public sealed record Prioritized<T>(T Item, byte Priority) { public Prioritized<TResult> Select<TResult>(Func<T, TResult> selector) { return new(selector(Item), Priority); } }

Hardly surprising, but since this article postulates that a functor of a functor is a functor, and since we already know that collections give rise to a functor, we should deduce that we can give `PriorityCollection<T>`

a `Select`

method. And we can:

public PriorityCollection<TResult> Select<TResult>(Func<T, TResult> selector) { return new PriorityCollection<TResult>( priorities.Select(p => p.Select(selector)).ToArray()); }

Notice how much this implementation looks like the above `GInF<T>`

'shape' implementation.

### Tree #

An example only marginally more complicated than the above is shown in A Tree functor. The `Tree<T>`

class shown in that article contains two constituents:

private readonly IReadOnlyCollection<Tree<T>> children; public T Item { get; }

Just like `PriorityCollection<T>`

there's a collection, as well as a 'naked' `T`

value. The main difference is that here, the collection is of the same type as the object itself: `Tree<T>`

.

You've seen a similar example in the previous article, which also had a recursive data structure. If you assume, however, that `Tree<T>`

gives rise to a functor, then so does the nested composition of putting it in a collection. This means, from the 'theorem' put forth in this article, that `IReadOnlyCollection<Tree<T>>`

composes as a functor. Finally you have a product of a `T`

(which is isomorphic to the Identity functor) and that composed functor. From Functor products it follows that that's a functor too, which explains why `Tree<T>`

forms a functor. The article shows the `Select`

implementation.

### Binary tree Zipper #

In both previous articles you've seen pieces of the puzzle explaining why the binary tree Zipper gives rise to functor. There's one missing piece, however, that we can now finally address.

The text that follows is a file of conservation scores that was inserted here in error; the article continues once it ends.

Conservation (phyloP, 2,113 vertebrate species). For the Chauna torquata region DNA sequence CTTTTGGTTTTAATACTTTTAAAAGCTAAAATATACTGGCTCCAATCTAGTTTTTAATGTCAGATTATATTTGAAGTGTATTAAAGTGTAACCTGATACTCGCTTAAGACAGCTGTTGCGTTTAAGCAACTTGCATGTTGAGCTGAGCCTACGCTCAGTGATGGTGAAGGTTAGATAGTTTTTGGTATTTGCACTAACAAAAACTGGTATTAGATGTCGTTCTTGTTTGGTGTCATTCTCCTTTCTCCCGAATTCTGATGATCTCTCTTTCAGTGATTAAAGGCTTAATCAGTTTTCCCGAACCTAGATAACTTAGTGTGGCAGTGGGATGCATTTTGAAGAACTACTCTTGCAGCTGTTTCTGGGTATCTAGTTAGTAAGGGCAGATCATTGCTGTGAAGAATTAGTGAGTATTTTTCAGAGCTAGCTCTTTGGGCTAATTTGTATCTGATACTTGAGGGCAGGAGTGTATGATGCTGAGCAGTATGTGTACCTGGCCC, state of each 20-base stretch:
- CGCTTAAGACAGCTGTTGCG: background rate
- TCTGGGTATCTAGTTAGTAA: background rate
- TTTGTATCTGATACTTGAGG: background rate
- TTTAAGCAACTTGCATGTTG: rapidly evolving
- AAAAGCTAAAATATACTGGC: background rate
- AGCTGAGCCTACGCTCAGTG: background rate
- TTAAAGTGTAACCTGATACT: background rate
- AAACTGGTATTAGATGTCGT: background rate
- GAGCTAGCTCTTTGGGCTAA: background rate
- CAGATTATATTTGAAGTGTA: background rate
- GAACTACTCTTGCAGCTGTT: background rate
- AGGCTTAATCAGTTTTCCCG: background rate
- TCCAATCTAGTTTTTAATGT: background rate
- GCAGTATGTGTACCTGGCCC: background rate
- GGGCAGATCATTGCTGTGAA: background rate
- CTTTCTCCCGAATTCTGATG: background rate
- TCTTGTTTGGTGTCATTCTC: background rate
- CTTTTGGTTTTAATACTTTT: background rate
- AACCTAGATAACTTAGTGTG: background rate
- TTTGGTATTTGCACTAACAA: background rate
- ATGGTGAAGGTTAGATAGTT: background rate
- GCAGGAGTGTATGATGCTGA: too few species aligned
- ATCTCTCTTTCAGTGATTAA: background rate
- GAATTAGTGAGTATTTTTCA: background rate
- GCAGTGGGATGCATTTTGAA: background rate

Recall that `BinaryTreeZipper<T>`

composes these two objects:

public BinaryTree<T> Tree { get; } public IEnumerable<Crumb<T>> Breadcrumbs { get; }

We've already established that both `BinaryTree<T>`

and `Crumb<T>`

form functors. In this article you've learned that a functor in a functor is a functor, which applies to `IEnumerable<Crumb<T>>`

. Both of the above read-only properties are functors, then, which means that the entire class is a product of functors. The `Select`

method follows:

public BinaryTreeZipper<TResult> Select<TResult>(Func<T, TResult> selector) { return new BinaryTreeZipper<TResult>( Tree.Select(selector), Breadcrumbs.Select(c => c.Select(selector))); }

Notice that this `Select`

implementation calls `Select`

on the 'outer' `Breadcrumbs`

by calling `Select`

on each `Crumb<T>`

. This is similar to the previous examples in this article.

### Other nested containers #

There are plenty of other examples of functors that contains other functor values. Asynchronous programming supplies its own family of examples.

The way that C# and many other languages model asynchronous or I/O-bound actions is to wrap them in a Task container. If the value inside the `Task<T>`

container is itself a functor, you can make that a functor, too. Examples include `Task<IEnumerable<T>>`

, `Task<Maybe<T>>`

(or its close cousin `Task<T?>`

; notice the question mark), `Task<Result<T1, T2>>`

, etc. You'll run into such types every time you have an I/O-bound or concurrent operation that returns `IEnumerable<T>`

, `Maybe<T>`

etc. as an asynchronous result.

While you *can* make such nested task functors a functor in its own right, you rarely need that in languages with native `async`

and `await`

features, since those languages nudge you in other directions.

You can, however, run into other issues with task-based programming, but you'll see examples and solutions in a future article.

You'll run into other examples of nested containers with many property-based testing libraries. They typically define Test Data Generators, often called `Gen<T>`

. For .NET, both FsCheck, Hedgehog, and CsCheck does this. For Haskell, QuickCheck, too, defines `Gen a`

.

You often need to generate random collections, in which case you'd work with `Gen<IEnumerable<T>>`

or a similar collection type. If you need random Maybe values, you'll work with `Gen<Maybe<T>>`

, and so on.

On the other hand, sometimes you need to work with a collection of generators, such as `seq<Gen<'a>>`

.